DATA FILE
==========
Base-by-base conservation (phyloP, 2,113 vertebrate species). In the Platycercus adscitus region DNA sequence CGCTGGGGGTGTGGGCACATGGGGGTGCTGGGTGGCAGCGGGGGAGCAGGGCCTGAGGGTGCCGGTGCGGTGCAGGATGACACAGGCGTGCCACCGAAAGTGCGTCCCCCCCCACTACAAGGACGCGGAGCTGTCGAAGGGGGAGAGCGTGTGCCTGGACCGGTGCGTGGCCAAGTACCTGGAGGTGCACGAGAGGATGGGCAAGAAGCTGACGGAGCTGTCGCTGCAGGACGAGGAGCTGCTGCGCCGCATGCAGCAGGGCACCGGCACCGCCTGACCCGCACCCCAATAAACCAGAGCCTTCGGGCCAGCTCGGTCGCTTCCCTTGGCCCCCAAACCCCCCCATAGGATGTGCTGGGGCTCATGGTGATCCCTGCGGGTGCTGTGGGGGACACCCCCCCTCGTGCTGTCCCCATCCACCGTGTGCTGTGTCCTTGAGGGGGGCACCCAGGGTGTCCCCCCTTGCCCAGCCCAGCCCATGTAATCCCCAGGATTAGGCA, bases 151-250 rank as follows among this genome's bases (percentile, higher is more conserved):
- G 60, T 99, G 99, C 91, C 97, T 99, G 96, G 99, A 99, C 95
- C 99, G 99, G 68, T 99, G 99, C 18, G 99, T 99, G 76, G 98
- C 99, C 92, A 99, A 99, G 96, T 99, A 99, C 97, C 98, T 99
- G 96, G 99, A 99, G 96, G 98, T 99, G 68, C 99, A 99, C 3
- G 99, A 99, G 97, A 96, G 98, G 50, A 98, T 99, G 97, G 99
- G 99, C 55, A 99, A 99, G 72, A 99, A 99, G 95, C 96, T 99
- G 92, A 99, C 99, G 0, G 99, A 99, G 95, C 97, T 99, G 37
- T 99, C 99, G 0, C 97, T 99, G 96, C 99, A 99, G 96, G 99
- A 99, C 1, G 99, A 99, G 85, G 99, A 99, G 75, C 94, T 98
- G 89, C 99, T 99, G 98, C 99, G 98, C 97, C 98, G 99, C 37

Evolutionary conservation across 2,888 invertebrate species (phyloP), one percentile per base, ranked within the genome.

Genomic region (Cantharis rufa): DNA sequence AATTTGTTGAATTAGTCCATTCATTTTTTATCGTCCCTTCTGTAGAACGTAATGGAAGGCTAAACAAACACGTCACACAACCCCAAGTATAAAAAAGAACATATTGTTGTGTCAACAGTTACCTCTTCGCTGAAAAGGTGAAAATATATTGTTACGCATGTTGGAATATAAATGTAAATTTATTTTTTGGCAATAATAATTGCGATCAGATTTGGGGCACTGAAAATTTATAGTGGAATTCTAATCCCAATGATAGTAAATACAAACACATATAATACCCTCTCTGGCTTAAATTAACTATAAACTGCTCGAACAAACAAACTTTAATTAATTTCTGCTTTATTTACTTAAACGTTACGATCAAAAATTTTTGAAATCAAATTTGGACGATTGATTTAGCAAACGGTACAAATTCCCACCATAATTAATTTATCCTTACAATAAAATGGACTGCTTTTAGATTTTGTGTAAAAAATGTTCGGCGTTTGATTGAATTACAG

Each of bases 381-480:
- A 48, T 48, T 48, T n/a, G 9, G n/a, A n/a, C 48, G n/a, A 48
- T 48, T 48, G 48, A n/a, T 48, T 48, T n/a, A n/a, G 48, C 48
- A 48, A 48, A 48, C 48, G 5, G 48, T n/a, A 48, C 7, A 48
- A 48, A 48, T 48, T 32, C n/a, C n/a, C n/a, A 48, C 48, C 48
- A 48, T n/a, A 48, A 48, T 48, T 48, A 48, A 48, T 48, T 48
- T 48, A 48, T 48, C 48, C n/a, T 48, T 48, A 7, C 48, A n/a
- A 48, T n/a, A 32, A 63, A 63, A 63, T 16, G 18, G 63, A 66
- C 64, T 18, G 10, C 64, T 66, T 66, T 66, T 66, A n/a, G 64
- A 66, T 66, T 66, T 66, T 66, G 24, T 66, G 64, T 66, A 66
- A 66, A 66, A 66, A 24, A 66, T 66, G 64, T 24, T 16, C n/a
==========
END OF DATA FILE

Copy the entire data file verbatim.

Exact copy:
Base-by-base conservation (phyloP, 2,113 vertebrate species). In the Platycercus adscitus region DNA sequence CGCTGGGGGTGTGGGCACATGGGGGTGCTGGGTGGCAGCGGGGGAGCAGGGCCTGAGGGTGCCGGTGCGGTGCAGGATGACACAGGCGTGCCACCGAAAGTGCGTCCCCCCCCACTACAAGGACGCGGAGCTGTCGAAGGGGGAGAGCGTGTGCCTGGACCGGTGCGTGGCCAAGTACCTGGAGGTGCACGAGAGGATGGGCAAGAAGCTGACGGAGCTGTCGCTGCAGGACGAGGAGCTGCTGCGCCGCATGCAGCAGGGCACCGGCACCGCCTGACCCGCACCCCAATAAACCAGAGCCTTCGGGCCAGCTCGGTCGCTTCCCTTGGCCCCCAAACCCCCCCATAGGATGTGCTGGGGCTCATGGTGATCCCTGCGGGTGCTGTGGGGGACACCCCCCCTCGTGCTGTCCCCATCCACCGTGTGCTGTGTCCTTGAGGGGGGCACCCAGGGTGTCCCCCCTTGCCCAGCCCAGCCCATGTAATCCCCAGGATTAGGCA, bases 151-250 rank as follows among this genome's bases (percentile, higher is more conserved):
- G 60, T 99, G 99, C 91, C 97, T 99, G 96, G 99, A 99, C 95
- C 99, G 99, G 68, T 99, G 99, C 18, G 99, T 99, G 76, G 98
- C 99, C 92, A 99, A 99, G 96, T 99, A 99, C 97, C 98, T 99
- G 96, G 99, A 99, G 96, G 98, T 99, G 68, C 99, A 99, C 3
- G 99, A 99, G 97, A 96, G 98, G 50, A 98, T 99, G 97, G 99
- G 99, C 55, A 99, A 99, G 72, A 99, A 99, G 95, C 96, T 99
- G 92, A 99, C 99, G 0, G 99, A 99, G 95, C 97, T 99, G 37
- T 99, C 99, G 0, C 97, T 99, G 96, C 99, A 99, G 96, G 99
- A 99, C 1, G 99, A 99, G 85, G 99, A 99, G 75, C 94, T 98
- G 89, C 99, T 99, G 98, C 99, G 98, C 97, C 98, G 99, C 37

Evolutionary conservation across 2,888 invertebrate species (phyloP), one percentile per base, ranked within the genome.

Genomic region (Cantharis rufa): DNA sequence AATTTGTTGAATTAGTCCATTCATTTTTTATCGTCCCTTCTGTAGAACGTAATGGAAGGCTAAACAAACACGTCACACAACCCCAAGTATAAAAAAGAACATATTGTTGTGTCAACAGTTACCTCTTCGCTGAAAAGGTGAAAATATATTGTTACGCATGTTGGAATATAAATGTAAATTTATTTTTTGGCAATAATAATTGCGATCAGATTTGGGGCACTGAAAATTTATAGTGGAATTCTAATCCCAATGATAGTAAATACAAACACATATAATACCCTCTCTGGCTTAAATTAACTATAAACTGCTCGAACAAACAAACTTTAATTAATTTCTGCTTTATTTACTTAAACGTTACGATCAAAAATTTTTGAAATCAAATTTGGACGATTGATTTAGCAAACGGTACAAATTCCCACCATAATTAATTTATCCTTACAATAAAATGGACTGCTTTTAGATTTTGTGTAAAAAATGTTCGGCGTTTGATTGAATTACAG

Each of bases 381-480:
- A 48, T 48, T 48, T n/a, G 9, G n/a, A n/a, C 48, G n/a, A 48
- T 48, T 48, G 48, A n/a, T 48, T 48, T n/a, A n/a, G 48, C 48
- A 48, A 48, A 48, C 48, G 5, G 48, T n/a, A 48, C 7, A 48
- A 48, A 48, T 48, T 32, C n/a, C n/a, C n/a, A 48, C 48, C 48
- A 48, T n/a, A 48, A 48, T 48, T 48, A 48, A 48, T 48, T 48
- T 48, A 48, T 48, C 48, C n/a, T 48, T 48, A 7, C 48, A n/a
- A 48, T n/a, A 32, A 63, A 63, A 63, T 16, G 18, G 63, A 66
- C 64, T 18, G 10, C 64, T 66, T 66, T 66, T 66, A n/a, G 64
- A 66, T 66, T 66, T 66, T 66, G 24, T 66, G 64, T 66, A 66
- A 66, A 66, A 66, A 24, A 66, T 66, G 64, T 24, T 16, C n/a